The portion-parasha of Shoftim discusses the commandment to set-up Cities of Refuge given in Numbers 35:9-34. Moses had already designated 3 such cities on the East bank of the Jordan even though they would only be functional after all 6 were established, and that would be after the conquest of the land of Israel. Moses was setting an example of acting with zeal –' ze'ri'zut ' that if a mitzvah presents itself to you, do not permit it to go stale – do the mitzvah now. The cities of refuge would be a safe haven for people who had murdered someone accidently because of a certain degree of carelessness. These Cities of Refuge were Levite cities and places of learning. And it was here, the perpetrator of the accidental murder through carelessness would take steps to atone for his sin and fix his character -become more careful and watchful - za'hir. The Brai'tah of Rabbi Pinchas ben Yair taught that the study of Torah brings a person to a place of being more careful –' ze'hi'rut ' and this gives him more 'drive' and 'motivation' – ze'ri'zut. We study Torah in order to share our learning with others and teach, so we can do the mitzvoth and avoid sin. In order to do this we need to develop a framework for character and spiritual development - the Path of the Just – the ' Mesilat Yesharim ' with which we can ascend Rabbi Pinchas ben Yair's ladder of spiritual development.
Ze'hi'rut – is being watchful and careful, and ze'ri'zut – is being passionate and motivated. They actually impact on one another so one can begin a discussion on either one. Ze'ri'zut - being passionate and intrinsically motivated says the ' Mesilat Ye'sharim '- the Path of the Just is the opposite of ' Laziness'. We all have a problem with ' laziness', because of our ' earthiness' .This make us heavy and suffer from ' inertia'. It is expressed by procrastination in getting started and not finishing things we have started. Today, the experts say that there is no such thing as a ' lazy child'. There is usually something getting in the kid's way , so the question we should be asking is not how can we motivate children , but what is getting in their way , how can we help , how can we create the conditions so kids will motivate themselves. In the same way, Rabbi Chaim Vital says the source of' laziness' is ' utzvut '- sadness. According to the research, intrinsic motivation, happiness and well-being is dependent on a person's needs for ' autonomy and self-direction', mastery – competence, and ' relatedness – belonging' being met and that he has a sense of purpose. People who feel connected by the inner beings, are competent and supported by others have the 'drive and passion' in what they do.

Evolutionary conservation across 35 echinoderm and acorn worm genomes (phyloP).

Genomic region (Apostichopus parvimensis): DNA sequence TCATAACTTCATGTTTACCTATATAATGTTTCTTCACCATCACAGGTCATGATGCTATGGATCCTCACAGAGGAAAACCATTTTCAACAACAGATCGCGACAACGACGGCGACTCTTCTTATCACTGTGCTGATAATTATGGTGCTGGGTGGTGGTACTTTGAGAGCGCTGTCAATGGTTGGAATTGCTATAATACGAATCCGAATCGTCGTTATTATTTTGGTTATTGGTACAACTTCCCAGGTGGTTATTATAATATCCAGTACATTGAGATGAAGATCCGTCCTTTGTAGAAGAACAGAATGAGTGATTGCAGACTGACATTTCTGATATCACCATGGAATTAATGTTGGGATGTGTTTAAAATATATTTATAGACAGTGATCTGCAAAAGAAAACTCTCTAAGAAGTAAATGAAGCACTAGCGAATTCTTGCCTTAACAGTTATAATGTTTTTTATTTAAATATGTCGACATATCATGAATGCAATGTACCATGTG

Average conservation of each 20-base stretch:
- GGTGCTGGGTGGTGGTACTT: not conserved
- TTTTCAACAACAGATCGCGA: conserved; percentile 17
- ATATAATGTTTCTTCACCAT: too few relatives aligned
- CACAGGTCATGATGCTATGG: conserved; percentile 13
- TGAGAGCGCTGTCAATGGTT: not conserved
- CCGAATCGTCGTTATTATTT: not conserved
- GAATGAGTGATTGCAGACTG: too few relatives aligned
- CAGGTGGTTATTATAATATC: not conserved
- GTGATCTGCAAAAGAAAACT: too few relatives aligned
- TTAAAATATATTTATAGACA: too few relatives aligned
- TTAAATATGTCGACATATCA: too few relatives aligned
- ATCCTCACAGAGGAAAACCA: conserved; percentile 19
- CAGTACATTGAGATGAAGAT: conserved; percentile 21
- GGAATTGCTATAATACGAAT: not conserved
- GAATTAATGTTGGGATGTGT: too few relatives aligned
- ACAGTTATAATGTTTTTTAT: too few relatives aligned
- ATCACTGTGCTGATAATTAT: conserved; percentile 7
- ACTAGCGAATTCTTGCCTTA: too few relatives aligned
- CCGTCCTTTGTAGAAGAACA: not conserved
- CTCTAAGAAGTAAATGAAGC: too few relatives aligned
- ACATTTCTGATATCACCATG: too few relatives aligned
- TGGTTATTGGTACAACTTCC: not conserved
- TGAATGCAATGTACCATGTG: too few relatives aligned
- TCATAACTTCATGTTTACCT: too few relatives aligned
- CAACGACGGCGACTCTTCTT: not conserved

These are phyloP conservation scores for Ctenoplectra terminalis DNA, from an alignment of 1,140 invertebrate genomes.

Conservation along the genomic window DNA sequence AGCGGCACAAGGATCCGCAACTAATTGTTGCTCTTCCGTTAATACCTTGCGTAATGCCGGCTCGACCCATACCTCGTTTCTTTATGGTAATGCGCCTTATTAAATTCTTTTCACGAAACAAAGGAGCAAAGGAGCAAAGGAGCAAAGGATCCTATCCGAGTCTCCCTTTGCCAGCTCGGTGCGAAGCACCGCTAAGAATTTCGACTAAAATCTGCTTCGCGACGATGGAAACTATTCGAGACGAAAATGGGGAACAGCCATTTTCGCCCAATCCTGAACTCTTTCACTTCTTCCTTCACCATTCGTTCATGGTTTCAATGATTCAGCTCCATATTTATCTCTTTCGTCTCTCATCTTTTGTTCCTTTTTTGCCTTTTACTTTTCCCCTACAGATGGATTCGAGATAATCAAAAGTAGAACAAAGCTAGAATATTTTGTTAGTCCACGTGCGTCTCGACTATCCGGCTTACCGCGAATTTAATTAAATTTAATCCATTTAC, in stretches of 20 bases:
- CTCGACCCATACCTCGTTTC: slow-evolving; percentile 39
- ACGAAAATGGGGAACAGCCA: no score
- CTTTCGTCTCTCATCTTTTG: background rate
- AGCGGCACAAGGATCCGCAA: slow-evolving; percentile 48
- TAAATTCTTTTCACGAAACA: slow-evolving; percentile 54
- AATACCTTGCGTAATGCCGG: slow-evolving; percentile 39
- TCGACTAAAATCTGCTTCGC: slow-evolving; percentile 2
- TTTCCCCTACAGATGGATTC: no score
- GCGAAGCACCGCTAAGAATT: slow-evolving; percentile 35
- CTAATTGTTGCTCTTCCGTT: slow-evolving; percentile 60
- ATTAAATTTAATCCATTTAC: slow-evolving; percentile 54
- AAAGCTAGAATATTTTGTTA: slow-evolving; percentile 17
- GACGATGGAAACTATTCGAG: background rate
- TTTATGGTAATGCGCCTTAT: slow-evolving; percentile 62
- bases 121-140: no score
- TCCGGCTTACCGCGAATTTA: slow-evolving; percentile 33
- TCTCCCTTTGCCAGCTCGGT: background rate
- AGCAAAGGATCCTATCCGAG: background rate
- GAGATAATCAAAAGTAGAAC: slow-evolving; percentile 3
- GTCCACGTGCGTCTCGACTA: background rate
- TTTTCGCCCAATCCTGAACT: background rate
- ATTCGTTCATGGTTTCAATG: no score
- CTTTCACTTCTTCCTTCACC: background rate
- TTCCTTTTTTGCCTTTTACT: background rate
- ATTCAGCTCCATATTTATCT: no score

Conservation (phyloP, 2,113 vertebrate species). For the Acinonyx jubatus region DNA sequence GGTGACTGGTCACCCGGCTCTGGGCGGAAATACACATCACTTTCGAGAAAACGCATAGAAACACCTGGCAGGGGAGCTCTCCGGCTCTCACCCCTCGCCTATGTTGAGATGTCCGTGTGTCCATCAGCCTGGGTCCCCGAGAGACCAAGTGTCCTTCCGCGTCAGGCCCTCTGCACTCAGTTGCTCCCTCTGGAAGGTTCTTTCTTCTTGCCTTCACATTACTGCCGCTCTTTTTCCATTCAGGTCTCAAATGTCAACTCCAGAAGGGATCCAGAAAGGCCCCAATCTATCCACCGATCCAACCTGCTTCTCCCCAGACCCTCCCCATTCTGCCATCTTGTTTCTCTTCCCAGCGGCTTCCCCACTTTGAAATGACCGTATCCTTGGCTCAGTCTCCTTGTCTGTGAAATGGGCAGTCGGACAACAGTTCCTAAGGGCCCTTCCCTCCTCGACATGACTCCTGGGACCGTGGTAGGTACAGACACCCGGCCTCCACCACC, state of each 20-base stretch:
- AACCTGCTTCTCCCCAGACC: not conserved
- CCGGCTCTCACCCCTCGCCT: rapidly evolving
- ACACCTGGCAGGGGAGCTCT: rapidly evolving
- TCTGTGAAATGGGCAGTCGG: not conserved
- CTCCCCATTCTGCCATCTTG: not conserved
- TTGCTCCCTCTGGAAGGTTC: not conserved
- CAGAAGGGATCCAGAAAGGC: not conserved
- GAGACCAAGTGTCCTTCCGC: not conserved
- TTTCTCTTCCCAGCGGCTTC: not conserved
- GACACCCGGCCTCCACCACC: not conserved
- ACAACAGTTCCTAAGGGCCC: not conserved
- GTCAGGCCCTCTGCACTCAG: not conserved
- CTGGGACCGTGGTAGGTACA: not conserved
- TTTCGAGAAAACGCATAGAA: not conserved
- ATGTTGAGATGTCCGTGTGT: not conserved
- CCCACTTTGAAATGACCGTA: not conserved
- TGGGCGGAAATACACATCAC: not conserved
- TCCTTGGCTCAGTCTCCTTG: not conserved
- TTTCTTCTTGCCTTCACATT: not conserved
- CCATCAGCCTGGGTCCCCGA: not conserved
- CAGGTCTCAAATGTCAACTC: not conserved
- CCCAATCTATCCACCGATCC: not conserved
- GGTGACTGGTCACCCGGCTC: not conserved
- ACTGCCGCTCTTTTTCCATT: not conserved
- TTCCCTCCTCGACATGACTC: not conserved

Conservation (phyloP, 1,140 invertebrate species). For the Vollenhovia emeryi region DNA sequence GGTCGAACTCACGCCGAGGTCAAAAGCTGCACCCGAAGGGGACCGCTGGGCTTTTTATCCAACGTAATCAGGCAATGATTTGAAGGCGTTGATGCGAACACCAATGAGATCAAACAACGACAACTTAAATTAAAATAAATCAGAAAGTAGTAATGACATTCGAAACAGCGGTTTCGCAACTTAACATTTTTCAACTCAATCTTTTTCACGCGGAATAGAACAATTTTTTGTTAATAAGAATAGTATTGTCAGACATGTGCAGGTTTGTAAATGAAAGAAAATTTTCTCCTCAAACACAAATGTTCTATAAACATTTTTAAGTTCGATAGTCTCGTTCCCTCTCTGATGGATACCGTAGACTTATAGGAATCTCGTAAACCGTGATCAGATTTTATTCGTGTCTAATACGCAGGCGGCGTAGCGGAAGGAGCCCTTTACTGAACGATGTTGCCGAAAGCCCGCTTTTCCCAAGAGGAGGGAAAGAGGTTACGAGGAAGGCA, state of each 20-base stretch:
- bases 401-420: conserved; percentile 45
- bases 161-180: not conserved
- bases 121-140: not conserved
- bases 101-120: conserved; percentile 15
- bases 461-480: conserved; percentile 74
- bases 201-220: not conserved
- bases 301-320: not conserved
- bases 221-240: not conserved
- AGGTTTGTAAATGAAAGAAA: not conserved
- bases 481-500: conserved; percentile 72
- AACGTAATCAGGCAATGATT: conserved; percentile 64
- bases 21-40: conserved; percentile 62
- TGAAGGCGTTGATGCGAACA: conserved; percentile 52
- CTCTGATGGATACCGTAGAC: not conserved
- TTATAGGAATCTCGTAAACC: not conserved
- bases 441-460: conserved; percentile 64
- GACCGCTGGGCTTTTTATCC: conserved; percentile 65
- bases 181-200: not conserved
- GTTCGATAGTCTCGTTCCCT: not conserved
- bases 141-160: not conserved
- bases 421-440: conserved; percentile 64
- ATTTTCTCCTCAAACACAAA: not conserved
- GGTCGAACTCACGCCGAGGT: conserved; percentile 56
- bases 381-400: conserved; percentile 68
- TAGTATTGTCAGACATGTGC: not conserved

However, the reason that we suffer from 'procrastination ' is that we do not successfully deal with the ' negative emotions' associated with some tasks. Instead we cope by procrastinating, avoiding the task and ' give in ' to feel good, despite the fact that it is in our best interests to do the task. We can deal with the negative emotions by using the characteristic of ze'hi'rut- watchfulness to monitor and manage our emotions. Being successful in observing God's positive and negative commandments means we need to be competent and show ' mastery ' in whatever we do. We also need to use ' metacognition ' and our' executive functions ' to think about our thinking, to monitor what we are doing, self- regulate our emotions, being reflective and not impulsive in our thinking. It also includes organizing, planning and using working memory – hindsight and foresight to solve problems, maintaining focus, ignoring distractions. The way to self- regulate our negative emotions that cause us to avoid tasks and procrastinate is to use our executive functions in the form of ' mindfulness'. Mindfulness' helps us to be ' neutral and outside observers' who in a non-judgmental way are aware of our negative emotions. This awareness will signal the need to inhibit our habits of procrastination, put our emotions aside and get on with our plan.
Kids should be learning Torah in order to share their learning with others and apply their learning to the real world of mitzvoth and social-moral behavior. They should be monitoring and self-assessing their learning and behavior. We can support them with more formative assessment as they learn. In this way kids focus on what they are doing and not only on ' how they are doing ' in the form of grades given by the teacher. We can promote the midah of ze'ri'zut = intrinsic motivation and drive in kids by supporting their autonomy so they feel their learning and doing of mitzvoth is self-directed that the learning is relevant and meaningful to their lives , they are competent and have a sense of belonging in a community of learners. The midah of ze'hi'rut = carefulness is supported by encouraged by promoting executive functions – mindfulness, self –assessment and monitoring .Mindfulness promotes both intrinsic motivation by making us more attentive and connected to what we are doing and executive functions and self-regulation by making us more aware of our thinking and emotions.